Seated in the comfort of my home, I glimpse at the bookcase, undecided about what book to read. I don't want to start a new novel or essay, I just want to lazily leaf through a book I already know, so I grab 'Understanding a Photograph' by John Berger. This time, it is the chapter 'Appearances' to catch my attention, as it makes me think over my photography and photography in general.
The ingredients of photography are light and time and the act of photographing can be described as the one of capturing a moment. A photograph isolates and registers a specific interaction between light and time, disconnecting it from the normal flow of life. In itself, photographs don't have a meaning. According to Berger, in fact, 'meaning is not instantaneous, as it is discovered in what connects. [...] Certainty may be instantaneous, doubt requires duration; meaning is born of the two. An instant photographed can only acquire meaning in so far the viewer can read into it a duration extending beyond itself. When we find a photograph meaningful, we are lending it a past and a future.'
Photographs are irrefutable proofs of disconnected events that happened in a certain time and place. Yet they do not always tell the truth. Their nature is ambiguous, because they are at the same time a trace naturally left by something that has passed and man-made cultural constructions. [..] The photographer chooses what to include in the frame, the camera settings and so on, but he cannot intervene between the light and the imprint it makes on the film. It is said that cameras cannot lie because they imprint directly, but we are surrounded by publicities, which are consumerist lies. The camera can bestow authenticity upon any set of appearances, however false.
Let's take the pictures in this post. I have associated photos taken outside my house to the pictures of the recipe I'm sharing today: a vegetarian asparagus and zucchini tart. The pictures were taken in different days (but you see them at the same time). The first ones, on a sunny afternoon spent with my brother in Castello, visiting the peaceful cloister of Sant'Elena, the latter on a grey morning spent at home cooking. I chose to combine them because I believe that together they covey the simple, homey and warm atmosphere I want to recreate and share with you. In a way they represent the way I like to experience the world.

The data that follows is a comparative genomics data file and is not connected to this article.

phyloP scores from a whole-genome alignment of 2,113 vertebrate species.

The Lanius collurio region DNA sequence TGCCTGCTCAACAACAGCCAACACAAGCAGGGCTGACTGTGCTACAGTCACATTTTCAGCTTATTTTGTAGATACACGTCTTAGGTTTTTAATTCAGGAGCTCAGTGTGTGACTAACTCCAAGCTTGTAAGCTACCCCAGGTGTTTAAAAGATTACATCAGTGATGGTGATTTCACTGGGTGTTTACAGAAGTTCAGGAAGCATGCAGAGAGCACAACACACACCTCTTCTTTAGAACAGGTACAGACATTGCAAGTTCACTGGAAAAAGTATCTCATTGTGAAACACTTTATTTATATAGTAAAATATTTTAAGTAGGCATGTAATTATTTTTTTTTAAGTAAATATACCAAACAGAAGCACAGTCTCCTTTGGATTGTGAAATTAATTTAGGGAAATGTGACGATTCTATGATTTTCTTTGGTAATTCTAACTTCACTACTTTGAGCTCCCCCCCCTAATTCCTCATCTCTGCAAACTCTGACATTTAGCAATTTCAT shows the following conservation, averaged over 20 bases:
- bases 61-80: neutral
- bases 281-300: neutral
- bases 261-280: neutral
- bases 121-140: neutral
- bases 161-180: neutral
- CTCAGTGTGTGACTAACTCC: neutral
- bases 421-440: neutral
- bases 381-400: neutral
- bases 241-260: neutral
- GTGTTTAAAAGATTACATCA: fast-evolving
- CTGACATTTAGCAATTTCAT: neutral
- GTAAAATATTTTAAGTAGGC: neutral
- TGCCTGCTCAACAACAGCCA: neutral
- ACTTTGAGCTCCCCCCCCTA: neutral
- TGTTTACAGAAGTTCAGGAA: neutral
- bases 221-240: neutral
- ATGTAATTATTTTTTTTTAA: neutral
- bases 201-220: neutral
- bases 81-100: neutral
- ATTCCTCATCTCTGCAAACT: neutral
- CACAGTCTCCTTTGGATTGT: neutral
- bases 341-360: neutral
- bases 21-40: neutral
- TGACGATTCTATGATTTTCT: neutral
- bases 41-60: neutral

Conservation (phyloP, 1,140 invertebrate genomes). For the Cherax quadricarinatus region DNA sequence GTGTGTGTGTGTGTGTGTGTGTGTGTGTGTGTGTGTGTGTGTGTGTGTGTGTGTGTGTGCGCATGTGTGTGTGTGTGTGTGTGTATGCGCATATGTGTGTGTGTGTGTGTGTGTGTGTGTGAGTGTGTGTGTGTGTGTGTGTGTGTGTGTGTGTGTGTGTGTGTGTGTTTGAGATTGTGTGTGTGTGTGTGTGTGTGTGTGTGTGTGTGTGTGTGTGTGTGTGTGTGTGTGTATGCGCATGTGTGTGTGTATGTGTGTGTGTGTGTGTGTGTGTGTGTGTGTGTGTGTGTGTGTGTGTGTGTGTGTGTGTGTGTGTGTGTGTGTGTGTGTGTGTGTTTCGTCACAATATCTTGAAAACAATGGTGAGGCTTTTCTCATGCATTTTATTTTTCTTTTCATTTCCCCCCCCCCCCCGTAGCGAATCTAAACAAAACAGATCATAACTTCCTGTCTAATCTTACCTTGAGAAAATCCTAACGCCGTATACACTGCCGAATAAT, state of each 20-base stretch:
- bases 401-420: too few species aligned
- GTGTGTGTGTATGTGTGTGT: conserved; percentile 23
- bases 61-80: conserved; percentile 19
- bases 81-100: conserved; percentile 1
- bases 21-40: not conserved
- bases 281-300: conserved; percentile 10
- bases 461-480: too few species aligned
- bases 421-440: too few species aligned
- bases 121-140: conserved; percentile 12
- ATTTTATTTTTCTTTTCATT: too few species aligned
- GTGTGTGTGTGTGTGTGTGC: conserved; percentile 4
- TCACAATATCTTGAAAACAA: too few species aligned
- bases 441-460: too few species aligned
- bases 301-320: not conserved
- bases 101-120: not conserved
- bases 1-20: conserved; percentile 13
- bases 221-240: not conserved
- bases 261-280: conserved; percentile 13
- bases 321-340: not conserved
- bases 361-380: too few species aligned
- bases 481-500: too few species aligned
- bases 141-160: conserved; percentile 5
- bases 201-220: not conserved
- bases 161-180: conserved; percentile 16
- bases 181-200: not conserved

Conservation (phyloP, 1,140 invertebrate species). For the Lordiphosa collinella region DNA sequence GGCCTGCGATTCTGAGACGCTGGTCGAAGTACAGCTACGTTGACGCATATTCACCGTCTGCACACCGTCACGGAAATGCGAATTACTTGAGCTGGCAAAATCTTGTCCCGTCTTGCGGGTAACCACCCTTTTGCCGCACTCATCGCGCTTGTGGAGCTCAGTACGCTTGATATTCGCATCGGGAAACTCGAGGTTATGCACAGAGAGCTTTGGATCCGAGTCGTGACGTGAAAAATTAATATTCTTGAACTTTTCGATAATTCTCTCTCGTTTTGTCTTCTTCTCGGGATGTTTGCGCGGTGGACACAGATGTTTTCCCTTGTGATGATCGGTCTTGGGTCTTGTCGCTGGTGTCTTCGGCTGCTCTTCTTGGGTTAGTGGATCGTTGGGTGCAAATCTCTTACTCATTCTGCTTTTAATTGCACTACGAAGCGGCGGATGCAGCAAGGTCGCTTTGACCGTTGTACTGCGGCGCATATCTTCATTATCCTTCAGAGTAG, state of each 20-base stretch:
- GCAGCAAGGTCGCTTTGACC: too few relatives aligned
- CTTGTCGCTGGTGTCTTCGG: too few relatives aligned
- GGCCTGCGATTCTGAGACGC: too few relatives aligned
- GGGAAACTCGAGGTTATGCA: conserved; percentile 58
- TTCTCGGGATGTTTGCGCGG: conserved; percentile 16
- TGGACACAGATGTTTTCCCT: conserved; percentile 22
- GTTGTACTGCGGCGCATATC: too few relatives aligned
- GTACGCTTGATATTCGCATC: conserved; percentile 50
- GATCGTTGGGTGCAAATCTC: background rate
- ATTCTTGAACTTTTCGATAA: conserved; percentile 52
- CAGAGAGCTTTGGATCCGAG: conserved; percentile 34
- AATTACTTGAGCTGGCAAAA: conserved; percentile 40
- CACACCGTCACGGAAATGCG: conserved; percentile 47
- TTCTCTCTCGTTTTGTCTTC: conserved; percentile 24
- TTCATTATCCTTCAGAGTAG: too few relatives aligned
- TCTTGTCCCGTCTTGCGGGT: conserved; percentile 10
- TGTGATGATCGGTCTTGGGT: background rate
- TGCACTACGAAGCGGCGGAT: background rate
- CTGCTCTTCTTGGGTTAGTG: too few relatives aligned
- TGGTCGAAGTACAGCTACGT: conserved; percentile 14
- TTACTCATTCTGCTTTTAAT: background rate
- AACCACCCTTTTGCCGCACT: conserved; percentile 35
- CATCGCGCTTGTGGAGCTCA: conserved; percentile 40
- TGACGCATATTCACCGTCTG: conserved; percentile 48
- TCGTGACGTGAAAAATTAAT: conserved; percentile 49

In themselves, they don't mean anything. But maybe you know Venice, or have been reading this blog for a while and kind of know me, hence you too add meaning to these pictures and envision a story. My hope is that when you see them, you feel transported into a cosy and friendly dimension and can appreciate the very normal aspects of this marvellous city I happen to live in, and possibly enjoy my recipes in your home, wherever it may be.
Anyway, going back to the pictures, if in the first case, I only chose where to go, what to frame and camera settings, in the second case I set a scene, used tripod and self-timer. What's sure is that the food in my photos is always real and I can give you my word that this tart was delicious. We accompanied it with a side radicchietto salad and some white wine, and I suggest you do the same.
Bye for now and buon appetito!
ASPARAGUS AND ZUCCHINI TART
Vegetarian, Easy, Spring
INGREDIENTS: - For the base:
250 gr whole wheat flour
100 ml water
70 ml e.v.o. oil
a pinch of salt
- For the filling
4 organic eggs
50 gr fresh ricotta
a little bit of milk
1/2 a batch of asparagus
3 small zucchini
- For the base:
1. In a bowl combine flour, water and oil, add a pinch of salt and knead using your hands. Form a ball, cover in plastic wrap and let sit in the fridge for 4 hours. If you are short of time, just pop it into the freezer for 10 minutes and another 10/20 in the fridge.
2. When dough ready, break in half and roll. (You won't need the entire dough, so use the rest to make a second tart or simple crostini with herbs like rosemary).
3. Pre-heat oven at 180 degrees, grease some parchment paper and, with a fork, apply some small holes on the short crust (so it does not bloat in the oven!).
- Chop asparagus and zucchini lengthwise, heat a pan, add oil and a crushed clove of garlic and when it starts popping, cook the veg at low/medium heat for about 6 minutes.
- In a cold steel bowl, break 4 organic eggs, add a pinch of salt, some pepper and whisk. Then add the ricotta, less than half a glass of milk, the veg and whisk again.
- Pour the filling onto the dough and bake for about 30/35 minutes.
Serve with a side of radicchietto salad, a glass of white wine and some slices of toasted black bread. Delicious!